Set Up a Ruby Dev Environment for Messaging

    This guide shows how to set up a development environment in five minutes to trigger API requests related to our Messaging API. It also shows how to send and receive messages using tunneling software to expose the local dev server to the public internet.

    Install Ruby and Rails

    To get started, install Ruby, Rails, and Plivo’s Ruby SDK. You can check whether you have Ruby installed by running ruby --version in a terminal window. If you don’t have it, macOS and Linux users can install it using homebrew, and Windows users can use RubyInstaller.

    To install Rails, run

    gem install rails
    

    Auto-generate code for a new Rails project with the command

    rails new plivotest
    

    This command creates a directory named plivotest with the necessary folders and files for development.

    Install the Plivo Ruby SDK

    Add the Plivo Ruby SDK by editing the Gemfile and adding the line

    gem 'plivo', '~> 4.16.0'
    

    To install the Plivo-Ruby gem into the bundle, run

    bundle install
    

    Create a Rails controller to trigger an API request

    Now you can create a file in the project directory and execute code to trigger any Plivo API. Here’s some example code that sends an SMS message. Change to the newly created plivotest project directory and run this command to create a Rails controller to send an outbound SMS message:

    rails generate controller Plivo sms
    

    This command generates a controller named plivo_controller in the app/controllers/ directory and a view in app/views/plivo. You can delete the view — we don’t need it.

    rm app/views/plivo/sms.html.erb
    

    Edit the app/controllers/plivo_controller.rb file and add this code:

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    include Plivo
    include Plivo::Exceptions
    
    class PlivoController < ApplicationController
     def outbound
       api = RestClient.new("<auth_id>","<auth_token>")
       response = api.messages.create(
         '<Caller_ID>',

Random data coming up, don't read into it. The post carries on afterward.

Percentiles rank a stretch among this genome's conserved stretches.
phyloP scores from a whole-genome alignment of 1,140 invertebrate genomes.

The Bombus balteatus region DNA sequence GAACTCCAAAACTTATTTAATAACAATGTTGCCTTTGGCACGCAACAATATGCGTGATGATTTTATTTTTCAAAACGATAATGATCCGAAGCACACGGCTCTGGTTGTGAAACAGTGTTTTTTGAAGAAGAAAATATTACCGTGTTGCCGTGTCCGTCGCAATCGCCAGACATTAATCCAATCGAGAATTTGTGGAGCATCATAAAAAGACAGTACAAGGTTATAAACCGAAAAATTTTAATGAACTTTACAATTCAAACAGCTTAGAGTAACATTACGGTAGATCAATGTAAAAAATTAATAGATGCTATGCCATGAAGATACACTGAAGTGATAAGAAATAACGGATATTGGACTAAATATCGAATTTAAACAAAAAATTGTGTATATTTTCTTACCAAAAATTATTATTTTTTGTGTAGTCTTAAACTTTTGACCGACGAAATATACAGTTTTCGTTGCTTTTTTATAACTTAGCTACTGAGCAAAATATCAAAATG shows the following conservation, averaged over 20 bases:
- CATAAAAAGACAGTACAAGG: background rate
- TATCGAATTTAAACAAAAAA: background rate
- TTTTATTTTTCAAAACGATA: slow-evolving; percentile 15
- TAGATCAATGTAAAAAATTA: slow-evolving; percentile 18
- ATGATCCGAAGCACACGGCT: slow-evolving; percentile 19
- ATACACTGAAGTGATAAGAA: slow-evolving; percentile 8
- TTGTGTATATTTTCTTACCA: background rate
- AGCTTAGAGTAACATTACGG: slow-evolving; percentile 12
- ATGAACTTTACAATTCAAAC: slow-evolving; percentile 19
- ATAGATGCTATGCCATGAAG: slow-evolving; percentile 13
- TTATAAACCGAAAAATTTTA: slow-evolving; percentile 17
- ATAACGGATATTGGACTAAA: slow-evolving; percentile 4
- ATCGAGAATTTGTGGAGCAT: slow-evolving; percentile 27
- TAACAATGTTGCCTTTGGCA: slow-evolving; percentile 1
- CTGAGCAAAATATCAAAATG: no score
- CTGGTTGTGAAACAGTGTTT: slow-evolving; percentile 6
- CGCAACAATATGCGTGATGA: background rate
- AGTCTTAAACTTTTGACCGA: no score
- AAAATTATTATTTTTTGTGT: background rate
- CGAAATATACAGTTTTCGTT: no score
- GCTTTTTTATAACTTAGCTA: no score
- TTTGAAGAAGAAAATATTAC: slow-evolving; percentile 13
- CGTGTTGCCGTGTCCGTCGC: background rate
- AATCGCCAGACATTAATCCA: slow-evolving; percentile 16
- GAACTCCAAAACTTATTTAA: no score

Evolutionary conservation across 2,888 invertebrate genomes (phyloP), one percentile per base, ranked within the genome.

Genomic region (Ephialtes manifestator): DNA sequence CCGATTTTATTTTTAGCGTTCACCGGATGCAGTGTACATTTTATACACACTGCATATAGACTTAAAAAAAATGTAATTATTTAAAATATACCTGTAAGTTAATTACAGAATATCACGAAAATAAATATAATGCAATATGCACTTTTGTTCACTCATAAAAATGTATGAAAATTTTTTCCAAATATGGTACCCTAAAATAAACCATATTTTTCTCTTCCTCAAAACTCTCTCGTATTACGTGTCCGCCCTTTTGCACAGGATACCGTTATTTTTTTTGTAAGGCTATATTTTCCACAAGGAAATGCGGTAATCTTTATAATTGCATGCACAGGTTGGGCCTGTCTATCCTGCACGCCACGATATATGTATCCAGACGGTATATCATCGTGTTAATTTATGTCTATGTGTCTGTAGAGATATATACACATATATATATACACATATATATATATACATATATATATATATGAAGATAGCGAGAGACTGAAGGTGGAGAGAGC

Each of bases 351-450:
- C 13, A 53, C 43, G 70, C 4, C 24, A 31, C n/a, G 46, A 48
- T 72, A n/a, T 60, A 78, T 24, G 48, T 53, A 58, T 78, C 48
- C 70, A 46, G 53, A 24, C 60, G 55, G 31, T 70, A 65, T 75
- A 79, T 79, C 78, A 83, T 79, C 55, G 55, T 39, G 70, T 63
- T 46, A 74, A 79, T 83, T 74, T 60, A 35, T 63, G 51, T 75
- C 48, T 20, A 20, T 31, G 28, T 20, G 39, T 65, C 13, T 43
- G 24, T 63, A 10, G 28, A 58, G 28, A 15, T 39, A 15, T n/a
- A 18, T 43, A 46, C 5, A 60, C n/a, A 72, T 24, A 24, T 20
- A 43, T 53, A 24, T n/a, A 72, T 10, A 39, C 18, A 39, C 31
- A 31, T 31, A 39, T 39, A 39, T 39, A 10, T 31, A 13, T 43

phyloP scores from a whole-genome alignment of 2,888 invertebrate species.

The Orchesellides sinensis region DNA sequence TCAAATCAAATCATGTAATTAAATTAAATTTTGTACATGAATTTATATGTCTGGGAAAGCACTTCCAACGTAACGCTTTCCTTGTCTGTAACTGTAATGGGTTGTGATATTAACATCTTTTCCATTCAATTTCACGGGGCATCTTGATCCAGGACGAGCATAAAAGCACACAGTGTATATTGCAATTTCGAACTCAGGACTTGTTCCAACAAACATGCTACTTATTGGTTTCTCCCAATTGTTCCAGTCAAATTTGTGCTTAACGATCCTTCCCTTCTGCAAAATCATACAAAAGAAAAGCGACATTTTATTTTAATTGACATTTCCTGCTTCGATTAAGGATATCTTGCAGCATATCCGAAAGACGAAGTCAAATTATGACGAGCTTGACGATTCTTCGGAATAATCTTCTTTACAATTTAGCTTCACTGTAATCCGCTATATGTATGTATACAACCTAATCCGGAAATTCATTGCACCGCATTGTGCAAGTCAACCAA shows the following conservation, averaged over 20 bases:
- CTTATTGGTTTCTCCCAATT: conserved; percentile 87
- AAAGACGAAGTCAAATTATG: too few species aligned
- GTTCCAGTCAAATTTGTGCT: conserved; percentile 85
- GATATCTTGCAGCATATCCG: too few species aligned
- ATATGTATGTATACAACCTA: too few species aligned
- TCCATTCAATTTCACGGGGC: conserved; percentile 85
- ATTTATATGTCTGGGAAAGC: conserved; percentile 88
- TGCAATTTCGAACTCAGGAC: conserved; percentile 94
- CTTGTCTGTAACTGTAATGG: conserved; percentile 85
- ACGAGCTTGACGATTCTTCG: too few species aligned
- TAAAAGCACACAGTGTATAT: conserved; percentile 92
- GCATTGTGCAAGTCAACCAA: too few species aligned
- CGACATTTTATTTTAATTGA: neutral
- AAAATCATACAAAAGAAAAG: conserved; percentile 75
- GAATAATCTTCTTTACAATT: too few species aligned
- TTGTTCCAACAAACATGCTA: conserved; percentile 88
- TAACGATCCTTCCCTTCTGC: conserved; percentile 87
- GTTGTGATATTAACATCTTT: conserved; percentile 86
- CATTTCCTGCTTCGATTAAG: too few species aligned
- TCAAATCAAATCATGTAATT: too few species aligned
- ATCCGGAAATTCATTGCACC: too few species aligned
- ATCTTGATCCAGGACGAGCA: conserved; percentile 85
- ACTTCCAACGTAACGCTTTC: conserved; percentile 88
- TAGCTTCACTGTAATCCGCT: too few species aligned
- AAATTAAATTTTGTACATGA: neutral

['<Destination_Number>'],
    	 'Hello, from Rails!'
       )
       puts response
       render json: response.to_s
     end
    end
    
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    include Plivo
    include Plivo::Exceptions
    
    class PlivoController < ApplicationController
     def outbound
       api = RestClient.new("<auth_id>","<auth_token>")
       response = api.messages.create(
         '<Caller_ID>',
         ['<Destination_Number>'],
         'Hello, MMS from Rails!',
         {
    			media_urls:['https://media.giphy.com/media/26gscSULUcfKU7dHq/source.gif'],
    			type: "mms",
    			media_ids:['801c2056-33ab-499c-80ef-58b574a462a2']
    		}
       )
       puts response
       render json: response.to_s
     end
    end
    
    Note:
    • Replace the placeholders <auth_id> and <auth_token> with your authentication credentials, which you can find on the overview page of the Plivo console.
    • We recommend that you store your credentials in the auth_id and auth_token environment variables to avoid the possibility of accidentally committing them to source control. If you do this, you can initialize the client with no arguments and it will automatically fetch the values from the environment variables.
    • Replace the placeholder <Caller_ID> with a phone number you’ve purchased, and <Destination_Number> with the phone number you’ll be calling. Both phone numbers should be in E.164 format

    Add a route